Overview: The economy, with large agrarian, mining, and manufacturing sectors, entered the 1990s with declining real growth, runaway inflation, an unserviceable foreign debt of $122 billion, and a lack of policy direction. In addition, the economy remained highly regulated, inward-looking, and protected by substantial trade and investment barriers. Ownership of major industrial and mining facilities is divided among private interests - including several multinationals - and the government. Most large agricultural holdings are private, with the government channeling financing to this sector. Conflicts between large landholders and landless peasants have produced intermittent violence. The COLLOR government, which assumed office in March 1990, launched an ambitious reform program that sought to modernize and reinvigorate the economy by stabilizing prices, deregulating the economy, and opening it to i n creased foreign competition. The government also obtained an IMF standby loan in January 1992 and reached agreements with commercial bankers on the repayment of interest arrears and on the reduction of debt and debt service payments. Galloping inflation ( the rate doubled in 1992 and by March 1994 had risen to 42% per month) continues to undermine economic stability. Itamar FRANCO, who assumed the presidency following President COLLOR'S resignation in December 1992, was out of step with COLLOR'S reform age nda; initiatives to redress fiscal problems, privatize state enterprises, and liberalize trade and investment policies are gaining momentum under the new administration of Fernando Henrique Cardoso. Brazil's natural resources remain a major, long-term economic strength. Inflation in 1995 is forecasted to be around 30%.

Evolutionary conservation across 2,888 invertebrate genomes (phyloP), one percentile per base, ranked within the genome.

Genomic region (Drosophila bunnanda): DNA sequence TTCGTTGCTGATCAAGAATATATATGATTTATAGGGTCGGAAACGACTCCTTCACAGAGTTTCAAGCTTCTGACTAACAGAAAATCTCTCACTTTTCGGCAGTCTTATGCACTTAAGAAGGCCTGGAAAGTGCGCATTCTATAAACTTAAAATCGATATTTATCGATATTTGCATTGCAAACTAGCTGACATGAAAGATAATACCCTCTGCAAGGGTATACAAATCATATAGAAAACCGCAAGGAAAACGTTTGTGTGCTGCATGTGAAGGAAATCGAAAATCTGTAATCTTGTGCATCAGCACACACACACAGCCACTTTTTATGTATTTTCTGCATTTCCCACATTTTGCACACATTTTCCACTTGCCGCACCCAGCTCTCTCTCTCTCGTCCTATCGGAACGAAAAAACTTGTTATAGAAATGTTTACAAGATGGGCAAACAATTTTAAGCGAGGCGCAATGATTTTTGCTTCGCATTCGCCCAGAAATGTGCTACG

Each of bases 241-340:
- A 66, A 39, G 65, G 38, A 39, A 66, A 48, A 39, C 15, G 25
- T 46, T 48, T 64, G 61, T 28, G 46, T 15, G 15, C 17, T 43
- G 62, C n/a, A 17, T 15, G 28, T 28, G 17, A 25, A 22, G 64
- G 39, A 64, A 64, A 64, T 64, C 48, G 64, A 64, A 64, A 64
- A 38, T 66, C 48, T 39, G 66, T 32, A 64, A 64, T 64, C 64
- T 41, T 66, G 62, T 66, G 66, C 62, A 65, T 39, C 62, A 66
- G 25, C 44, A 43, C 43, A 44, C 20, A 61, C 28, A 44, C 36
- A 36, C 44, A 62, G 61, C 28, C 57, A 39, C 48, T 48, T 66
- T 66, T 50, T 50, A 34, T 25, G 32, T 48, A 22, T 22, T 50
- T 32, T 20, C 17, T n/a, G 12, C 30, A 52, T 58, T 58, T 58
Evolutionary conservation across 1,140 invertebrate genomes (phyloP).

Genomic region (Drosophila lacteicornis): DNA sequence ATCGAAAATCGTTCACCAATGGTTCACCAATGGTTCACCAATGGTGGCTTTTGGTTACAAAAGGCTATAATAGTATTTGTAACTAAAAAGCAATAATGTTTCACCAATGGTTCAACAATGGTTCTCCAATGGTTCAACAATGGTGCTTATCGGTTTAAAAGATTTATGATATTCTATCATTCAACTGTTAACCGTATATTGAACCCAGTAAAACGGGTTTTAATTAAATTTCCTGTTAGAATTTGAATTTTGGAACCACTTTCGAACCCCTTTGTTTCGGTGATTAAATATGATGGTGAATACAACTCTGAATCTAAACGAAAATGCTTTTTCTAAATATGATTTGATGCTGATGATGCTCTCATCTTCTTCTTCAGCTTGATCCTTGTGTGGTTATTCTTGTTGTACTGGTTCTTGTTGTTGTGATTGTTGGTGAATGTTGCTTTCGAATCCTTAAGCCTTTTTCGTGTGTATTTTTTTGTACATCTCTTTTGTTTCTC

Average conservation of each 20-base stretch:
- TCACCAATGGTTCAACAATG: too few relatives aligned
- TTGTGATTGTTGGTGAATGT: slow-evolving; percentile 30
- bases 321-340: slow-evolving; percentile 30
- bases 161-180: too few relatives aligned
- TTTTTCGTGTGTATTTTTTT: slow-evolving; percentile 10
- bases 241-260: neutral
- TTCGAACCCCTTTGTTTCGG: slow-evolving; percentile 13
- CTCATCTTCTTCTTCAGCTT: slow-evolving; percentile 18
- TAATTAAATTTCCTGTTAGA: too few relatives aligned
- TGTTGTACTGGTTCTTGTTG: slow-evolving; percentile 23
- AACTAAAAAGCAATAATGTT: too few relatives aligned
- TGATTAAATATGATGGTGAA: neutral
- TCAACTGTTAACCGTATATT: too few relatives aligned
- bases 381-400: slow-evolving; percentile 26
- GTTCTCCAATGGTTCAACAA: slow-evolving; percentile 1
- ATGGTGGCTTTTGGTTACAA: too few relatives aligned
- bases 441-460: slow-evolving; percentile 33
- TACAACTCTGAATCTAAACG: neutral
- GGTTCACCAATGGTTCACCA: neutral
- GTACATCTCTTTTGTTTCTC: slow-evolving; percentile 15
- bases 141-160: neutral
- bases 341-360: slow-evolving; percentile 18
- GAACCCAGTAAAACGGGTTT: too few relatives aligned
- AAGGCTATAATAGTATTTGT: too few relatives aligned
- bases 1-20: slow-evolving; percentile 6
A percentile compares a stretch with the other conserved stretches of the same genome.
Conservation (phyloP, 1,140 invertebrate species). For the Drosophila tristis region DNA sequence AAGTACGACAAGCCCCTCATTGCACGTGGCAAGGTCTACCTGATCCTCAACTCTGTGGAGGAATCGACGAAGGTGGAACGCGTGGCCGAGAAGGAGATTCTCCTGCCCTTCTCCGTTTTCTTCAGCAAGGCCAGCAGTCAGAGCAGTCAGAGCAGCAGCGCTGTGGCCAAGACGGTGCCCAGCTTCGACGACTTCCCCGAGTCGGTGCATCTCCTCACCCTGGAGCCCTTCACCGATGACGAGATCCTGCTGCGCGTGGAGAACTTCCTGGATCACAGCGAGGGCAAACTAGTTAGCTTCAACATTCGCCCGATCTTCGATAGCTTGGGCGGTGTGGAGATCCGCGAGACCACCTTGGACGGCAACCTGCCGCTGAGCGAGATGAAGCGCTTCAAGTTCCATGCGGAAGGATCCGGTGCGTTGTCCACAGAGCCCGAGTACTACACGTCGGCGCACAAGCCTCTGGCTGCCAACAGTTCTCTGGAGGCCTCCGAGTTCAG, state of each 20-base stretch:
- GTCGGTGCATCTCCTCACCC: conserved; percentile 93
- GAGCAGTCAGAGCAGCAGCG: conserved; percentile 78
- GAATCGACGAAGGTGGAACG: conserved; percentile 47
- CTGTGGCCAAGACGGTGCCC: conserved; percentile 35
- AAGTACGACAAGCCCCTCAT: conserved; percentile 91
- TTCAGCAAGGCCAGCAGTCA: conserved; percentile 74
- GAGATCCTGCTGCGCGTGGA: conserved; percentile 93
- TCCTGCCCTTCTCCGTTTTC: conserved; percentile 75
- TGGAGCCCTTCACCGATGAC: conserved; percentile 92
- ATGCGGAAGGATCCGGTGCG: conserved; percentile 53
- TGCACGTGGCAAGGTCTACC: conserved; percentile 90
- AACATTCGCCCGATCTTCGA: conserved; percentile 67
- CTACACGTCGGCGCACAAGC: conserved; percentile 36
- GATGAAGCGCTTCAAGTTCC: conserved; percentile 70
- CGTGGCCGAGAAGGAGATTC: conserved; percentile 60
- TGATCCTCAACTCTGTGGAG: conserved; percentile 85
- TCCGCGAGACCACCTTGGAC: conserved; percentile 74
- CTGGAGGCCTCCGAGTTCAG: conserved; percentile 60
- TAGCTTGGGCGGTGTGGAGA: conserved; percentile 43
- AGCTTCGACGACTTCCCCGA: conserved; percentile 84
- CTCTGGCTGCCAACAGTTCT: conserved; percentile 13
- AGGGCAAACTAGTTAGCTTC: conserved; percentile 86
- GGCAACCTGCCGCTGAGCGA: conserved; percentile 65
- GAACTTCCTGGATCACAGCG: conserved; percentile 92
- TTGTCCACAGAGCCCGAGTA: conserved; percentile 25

National product: GDP - purchasing power equivalent - $1.04 trillion (1997 est.)
    National product real growth rate: 2-3% (1998)